Donald Trump’s siege on Huawei began exactly three years ago, with a first veto on US carrier affairs with the Chinese company – and with the arrest in Canada, on US orders, of director and daughter Meng Wanzhou. of the founder.
But the action with the biggest global impact took place on May 15, 2020, when Trump vetoed the company’s use of any technology with American participation. It was then that it all started, in the chronology of the Financial Nikkei, of one of the countries most affected by the measure, Japan, and which published a series of reports:
“The chip crisis is a consequence of the decision taken in May to prevent companies around the world from using machines and software developed in the United States to design or produce chips for Huawei.”
In this second quarter of 2020, the company overtook Apple and Samsung, using chips with American technology, and became the world’s largest smartphone maker.
Pursued, he did his shopping before the doors closed. Stock clearance from Taiwan Semiconductor Manufacturing Company (TSMC), the world’s largest manufacturer.
“Huawei’s acquisition spree has resulted in severe shortages,” Nikkei says (pictured above). Not just for what you bought, but to encourage your competition, including Chinese Xiaomi, to do the same.
In September, Trump extended the veto of American technology to Semiconductor Manufacturing International Corporation (SMIC), the largest chipmaker in China.
“The US actions against Huawei and SMIC have caused a concentration of world production in Taiwan,” Nikkei concludes. The island has come under pressure from governments and businesses in Japan, Germany and the United States itself, “but things haven’t gotten much better.”
On the contrary, from the start of the Joe Biden government, the largest automakers, now also dependent on chips, mainly Japanese, German and American, began shutting down factories and laying off workers for lack of supply. This is what GM has also done in Brazil.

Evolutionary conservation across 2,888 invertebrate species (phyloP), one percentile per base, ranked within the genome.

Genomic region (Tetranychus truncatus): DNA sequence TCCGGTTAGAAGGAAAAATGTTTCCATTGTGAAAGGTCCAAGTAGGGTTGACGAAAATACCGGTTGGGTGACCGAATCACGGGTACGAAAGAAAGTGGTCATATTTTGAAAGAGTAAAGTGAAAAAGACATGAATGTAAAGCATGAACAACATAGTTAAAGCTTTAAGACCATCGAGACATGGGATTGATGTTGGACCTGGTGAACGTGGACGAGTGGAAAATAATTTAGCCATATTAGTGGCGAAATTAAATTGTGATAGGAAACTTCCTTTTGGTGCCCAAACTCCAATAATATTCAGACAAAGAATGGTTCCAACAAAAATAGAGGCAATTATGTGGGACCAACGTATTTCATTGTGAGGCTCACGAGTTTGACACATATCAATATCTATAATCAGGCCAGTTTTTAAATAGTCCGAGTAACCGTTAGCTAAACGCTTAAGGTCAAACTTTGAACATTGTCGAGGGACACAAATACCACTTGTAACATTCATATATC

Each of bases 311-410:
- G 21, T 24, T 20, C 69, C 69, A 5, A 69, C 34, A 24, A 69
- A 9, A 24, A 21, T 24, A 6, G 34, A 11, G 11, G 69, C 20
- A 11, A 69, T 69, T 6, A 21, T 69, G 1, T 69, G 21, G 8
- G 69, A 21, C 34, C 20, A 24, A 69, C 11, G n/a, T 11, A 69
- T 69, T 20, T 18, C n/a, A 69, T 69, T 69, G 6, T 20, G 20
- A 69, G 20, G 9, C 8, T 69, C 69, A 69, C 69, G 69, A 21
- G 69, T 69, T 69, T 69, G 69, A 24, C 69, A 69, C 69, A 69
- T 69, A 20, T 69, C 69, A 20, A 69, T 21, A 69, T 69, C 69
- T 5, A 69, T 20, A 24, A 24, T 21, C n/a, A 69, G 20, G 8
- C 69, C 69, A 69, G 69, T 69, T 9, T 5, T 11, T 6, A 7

And Biden has widened Trump’s bet. A national security commission headed by former Google chairman Eric Schmidt released a report proposing to restrict China’s freedom to purchase hardware to produce chips. And that the United States should seek to return to production at home, so as not to depend on an island that can be occupied by China at any time.
Hence the “chip summit” called by Biden this week, with GM, Google, Korean Samsung and Taiwanese TSMC, to propose “the return of chipmaking in the United States”, promising 50 billion dollars in ‘public investments.
In the meantime, this Friday (16), in the calls of the South China Morning Post and the financier Caixin: “China becomes the biggest buyer of equipment to produce chips”, according to 2020 data published by the American association of the sector, SEMI.
He left Taiwan and “is aggressively investing in new factories as part of a long-term goal of reducing its reliance on American-made technology.”
Also this week, Peter Wennink, chairman of Dutch ASML, TSMC’s biggest competitor in high-tech chips, told an online event that the export controls imposed by Trump and now Biden would not only succeed in contain China’s technological progress, but would harm the United States and Europe as well.
“It will cost non-Chinese economies a lot of jobs and income,” he said.
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